President Donald Trump looks — and is acting — rattled and encircled by the Russia investigation. And a series of fresh disclosures on Tuesday show there is every reason for him to feel threatened by the vast shadow it is casting over his life, business and presidency.Newly unsealed court documents detailing special counsel Robert Mueller’s activity reveal an investigative field of breathtaking scope and a prosecutorial machine that ratcheted quickly up in mid-2017.The search warrants targeting Trump’s ex-personal lawyer Michael Cohen offer a glimpse of the covert world of the probe. As is often the case with Mueller, they give only a tantalizing hint of the wider, yet still hidden, puzzle.
In court filing, Robert Mueller’s team says it’s very busy this weekBut such disclosures are almost never good news for Trump.There is enough to explain from Tuesday’s reveal why the investigation must be weighing on Trump’s spirits, and driving his angry Twitter outbursts.The vast breadth of the investigation by various jurisdictions also could offer a rich seam for Democratic House chairmen should they eventually subpoena primary evidence uncovered by Mueller and other prosecutors.And the release underlines that various investigations that are penetrating deep into Trump’s business, personal and political life are likely to be haunting the President for years to come — even after Mueller has left the stage.
Campaign finance case still alive
READ: Newly released Michael Cohen court
Michael Cohen warrants show how the FBI can unlock your phone and track your movementsTuesday’s documents also contain more evidence that Trump associates, in this case Cohen, appeared to have at least indirect connections to powerful Russians.They show that Cohen was paid more than $500,000 through his company as a business consultant from January to August 2017 by Columbus Nova LLC., an investment management firm that is linked to Russian national Viktor Vekselberg.Vekselberg is an oligarch — with ties to Russian President Vladimir Putin — who is under US sanctions regarding election interference.Columbus Nova said in a statement that neither Vekselberg nor anyone outside the firm had been involved in the decision to hire Cohen or to provide funding for his work.Cohen, who will go to jail in May after he admitted lying to Congress and for tax and fraud offenses, was not charged with unlawfully acting as an unregistered foreign lobbyist. But he is far from the only Trump associate to have suggestions of links that can be traced back to prominent Russians. Many of those Trump allies have been caught by Mueller trying to hide such relationships.The question of whether foreign influence and quid pro quos were in play during the Trump campaign for the presidency, and early in his administration, gets to the heart of what Mueller is charged with investigating.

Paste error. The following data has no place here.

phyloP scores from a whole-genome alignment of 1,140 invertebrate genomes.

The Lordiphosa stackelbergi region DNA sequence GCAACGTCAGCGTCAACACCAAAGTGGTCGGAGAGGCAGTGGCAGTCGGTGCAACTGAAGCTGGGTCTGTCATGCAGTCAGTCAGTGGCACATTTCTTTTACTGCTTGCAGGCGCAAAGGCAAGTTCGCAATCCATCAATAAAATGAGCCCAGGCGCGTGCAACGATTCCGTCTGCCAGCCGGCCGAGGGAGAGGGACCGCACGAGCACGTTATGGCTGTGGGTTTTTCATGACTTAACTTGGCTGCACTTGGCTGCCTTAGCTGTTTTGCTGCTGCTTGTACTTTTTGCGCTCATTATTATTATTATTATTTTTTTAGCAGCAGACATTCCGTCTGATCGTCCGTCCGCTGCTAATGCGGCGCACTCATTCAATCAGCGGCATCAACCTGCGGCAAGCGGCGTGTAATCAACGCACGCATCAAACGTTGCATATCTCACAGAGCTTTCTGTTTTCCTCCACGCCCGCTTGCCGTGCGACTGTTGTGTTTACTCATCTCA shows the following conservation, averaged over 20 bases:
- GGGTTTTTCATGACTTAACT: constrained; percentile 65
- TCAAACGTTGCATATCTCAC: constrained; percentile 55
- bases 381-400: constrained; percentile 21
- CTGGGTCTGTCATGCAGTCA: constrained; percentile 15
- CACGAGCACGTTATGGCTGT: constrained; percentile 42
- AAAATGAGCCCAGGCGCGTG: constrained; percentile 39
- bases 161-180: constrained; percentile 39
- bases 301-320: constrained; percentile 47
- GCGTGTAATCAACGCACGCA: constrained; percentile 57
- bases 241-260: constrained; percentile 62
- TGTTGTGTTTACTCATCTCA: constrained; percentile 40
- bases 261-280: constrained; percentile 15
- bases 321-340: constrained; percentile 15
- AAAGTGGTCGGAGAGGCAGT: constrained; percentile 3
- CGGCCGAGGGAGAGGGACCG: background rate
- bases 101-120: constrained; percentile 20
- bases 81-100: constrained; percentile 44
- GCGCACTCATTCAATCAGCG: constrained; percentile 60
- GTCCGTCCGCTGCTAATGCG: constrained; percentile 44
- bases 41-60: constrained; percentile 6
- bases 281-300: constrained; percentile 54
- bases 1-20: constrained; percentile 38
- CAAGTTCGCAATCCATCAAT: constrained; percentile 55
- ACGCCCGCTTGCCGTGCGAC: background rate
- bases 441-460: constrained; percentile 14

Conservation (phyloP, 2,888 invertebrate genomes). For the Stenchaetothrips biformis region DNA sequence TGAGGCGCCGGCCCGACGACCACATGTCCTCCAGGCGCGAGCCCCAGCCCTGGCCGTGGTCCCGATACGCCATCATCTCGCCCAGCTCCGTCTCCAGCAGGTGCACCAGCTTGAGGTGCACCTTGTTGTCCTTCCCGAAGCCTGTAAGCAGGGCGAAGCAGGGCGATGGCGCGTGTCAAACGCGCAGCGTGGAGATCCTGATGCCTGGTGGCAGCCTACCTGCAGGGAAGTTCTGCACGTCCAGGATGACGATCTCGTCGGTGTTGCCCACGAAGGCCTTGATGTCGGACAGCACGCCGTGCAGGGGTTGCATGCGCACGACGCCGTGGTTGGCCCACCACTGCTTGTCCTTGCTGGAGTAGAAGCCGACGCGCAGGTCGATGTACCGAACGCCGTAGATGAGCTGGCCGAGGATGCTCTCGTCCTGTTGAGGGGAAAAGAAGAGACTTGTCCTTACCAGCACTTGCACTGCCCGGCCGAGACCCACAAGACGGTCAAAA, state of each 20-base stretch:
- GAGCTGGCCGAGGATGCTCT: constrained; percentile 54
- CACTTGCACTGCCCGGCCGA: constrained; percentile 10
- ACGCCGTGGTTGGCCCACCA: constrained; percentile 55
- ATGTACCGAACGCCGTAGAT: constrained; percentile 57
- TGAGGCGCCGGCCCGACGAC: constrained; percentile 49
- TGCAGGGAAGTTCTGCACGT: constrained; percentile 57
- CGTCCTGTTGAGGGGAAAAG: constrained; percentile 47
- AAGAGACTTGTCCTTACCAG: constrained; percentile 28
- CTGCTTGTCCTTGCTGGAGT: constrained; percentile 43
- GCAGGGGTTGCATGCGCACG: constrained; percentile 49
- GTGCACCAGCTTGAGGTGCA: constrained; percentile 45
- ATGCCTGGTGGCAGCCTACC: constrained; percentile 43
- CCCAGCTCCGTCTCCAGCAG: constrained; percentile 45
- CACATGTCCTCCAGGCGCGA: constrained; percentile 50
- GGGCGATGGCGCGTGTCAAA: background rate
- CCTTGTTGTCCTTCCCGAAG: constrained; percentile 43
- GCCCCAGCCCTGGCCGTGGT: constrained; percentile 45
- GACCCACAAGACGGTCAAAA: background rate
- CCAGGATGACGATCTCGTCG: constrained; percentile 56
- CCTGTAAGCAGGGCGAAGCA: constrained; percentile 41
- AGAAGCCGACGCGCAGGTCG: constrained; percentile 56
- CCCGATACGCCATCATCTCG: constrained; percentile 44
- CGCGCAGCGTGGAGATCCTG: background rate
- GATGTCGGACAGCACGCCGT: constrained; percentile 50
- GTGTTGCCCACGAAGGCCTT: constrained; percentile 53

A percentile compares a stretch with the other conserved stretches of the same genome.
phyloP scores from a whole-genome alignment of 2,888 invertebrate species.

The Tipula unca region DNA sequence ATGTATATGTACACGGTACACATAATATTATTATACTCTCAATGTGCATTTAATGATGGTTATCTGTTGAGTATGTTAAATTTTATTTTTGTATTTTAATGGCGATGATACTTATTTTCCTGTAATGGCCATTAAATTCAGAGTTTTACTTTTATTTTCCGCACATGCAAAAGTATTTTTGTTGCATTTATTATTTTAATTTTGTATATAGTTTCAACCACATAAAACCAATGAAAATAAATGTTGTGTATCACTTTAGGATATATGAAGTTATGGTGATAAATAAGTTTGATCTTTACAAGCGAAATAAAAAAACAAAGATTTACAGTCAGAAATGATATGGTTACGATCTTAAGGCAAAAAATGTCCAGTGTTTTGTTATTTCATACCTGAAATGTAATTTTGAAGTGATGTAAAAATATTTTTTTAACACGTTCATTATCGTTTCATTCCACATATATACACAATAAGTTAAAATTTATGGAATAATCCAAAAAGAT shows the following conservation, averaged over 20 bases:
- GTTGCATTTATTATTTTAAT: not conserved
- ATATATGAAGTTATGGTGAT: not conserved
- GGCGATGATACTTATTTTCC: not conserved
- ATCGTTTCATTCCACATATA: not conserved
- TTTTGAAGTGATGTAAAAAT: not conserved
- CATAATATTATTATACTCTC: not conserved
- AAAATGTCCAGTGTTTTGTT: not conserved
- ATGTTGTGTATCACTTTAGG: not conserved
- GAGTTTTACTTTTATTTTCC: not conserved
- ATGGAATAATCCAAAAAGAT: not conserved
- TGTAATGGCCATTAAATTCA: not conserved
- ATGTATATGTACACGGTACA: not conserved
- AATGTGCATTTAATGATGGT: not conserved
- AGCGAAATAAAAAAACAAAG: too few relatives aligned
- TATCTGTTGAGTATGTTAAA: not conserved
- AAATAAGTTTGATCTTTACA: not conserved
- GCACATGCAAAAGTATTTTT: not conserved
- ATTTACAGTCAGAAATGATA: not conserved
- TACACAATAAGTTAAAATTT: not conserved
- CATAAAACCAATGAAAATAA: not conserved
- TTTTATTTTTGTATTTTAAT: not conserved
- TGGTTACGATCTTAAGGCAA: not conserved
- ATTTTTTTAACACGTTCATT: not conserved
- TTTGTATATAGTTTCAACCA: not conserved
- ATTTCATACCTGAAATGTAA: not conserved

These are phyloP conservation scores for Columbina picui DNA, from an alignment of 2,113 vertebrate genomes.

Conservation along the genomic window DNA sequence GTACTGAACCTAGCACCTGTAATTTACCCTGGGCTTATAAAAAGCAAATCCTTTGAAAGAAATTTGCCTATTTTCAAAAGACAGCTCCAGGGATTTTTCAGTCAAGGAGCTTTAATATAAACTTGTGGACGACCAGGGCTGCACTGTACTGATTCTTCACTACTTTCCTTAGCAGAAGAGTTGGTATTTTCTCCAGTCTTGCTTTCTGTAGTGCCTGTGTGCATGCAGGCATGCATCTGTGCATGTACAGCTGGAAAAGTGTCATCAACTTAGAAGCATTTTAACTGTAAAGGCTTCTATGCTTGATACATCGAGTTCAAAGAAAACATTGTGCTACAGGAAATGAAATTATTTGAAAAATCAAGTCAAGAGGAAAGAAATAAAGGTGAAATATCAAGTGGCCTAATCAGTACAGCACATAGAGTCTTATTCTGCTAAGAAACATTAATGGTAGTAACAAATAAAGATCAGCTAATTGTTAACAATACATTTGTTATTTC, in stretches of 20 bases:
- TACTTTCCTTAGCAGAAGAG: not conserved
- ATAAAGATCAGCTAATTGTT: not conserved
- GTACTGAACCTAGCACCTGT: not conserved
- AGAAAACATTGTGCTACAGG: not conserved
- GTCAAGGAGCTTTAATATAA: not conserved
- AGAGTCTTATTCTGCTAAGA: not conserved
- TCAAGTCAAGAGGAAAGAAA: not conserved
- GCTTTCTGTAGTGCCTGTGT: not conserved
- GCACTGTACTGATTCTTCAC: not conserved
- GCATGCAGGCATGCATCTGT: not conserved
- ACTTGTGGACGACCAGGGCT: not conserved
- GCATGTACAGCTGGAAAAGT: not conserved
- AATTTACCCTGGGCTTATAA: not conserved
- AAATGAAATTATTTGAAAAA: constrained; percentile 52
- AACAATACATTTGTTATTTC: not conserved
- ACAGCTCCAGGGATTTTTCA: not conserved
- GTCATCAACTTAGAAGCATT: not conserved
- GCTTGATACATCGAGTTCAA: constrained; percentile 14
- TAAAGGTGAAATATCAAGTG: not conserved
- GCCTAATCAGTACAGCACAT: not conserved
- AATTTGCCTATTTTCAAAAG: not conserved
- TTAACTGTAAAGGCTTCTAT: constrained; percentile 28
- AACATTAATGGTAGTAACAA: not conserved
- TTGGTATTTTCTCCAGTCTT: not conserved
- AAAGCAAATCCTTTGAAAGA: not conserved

Feeding the ‘witch hunt’ narrative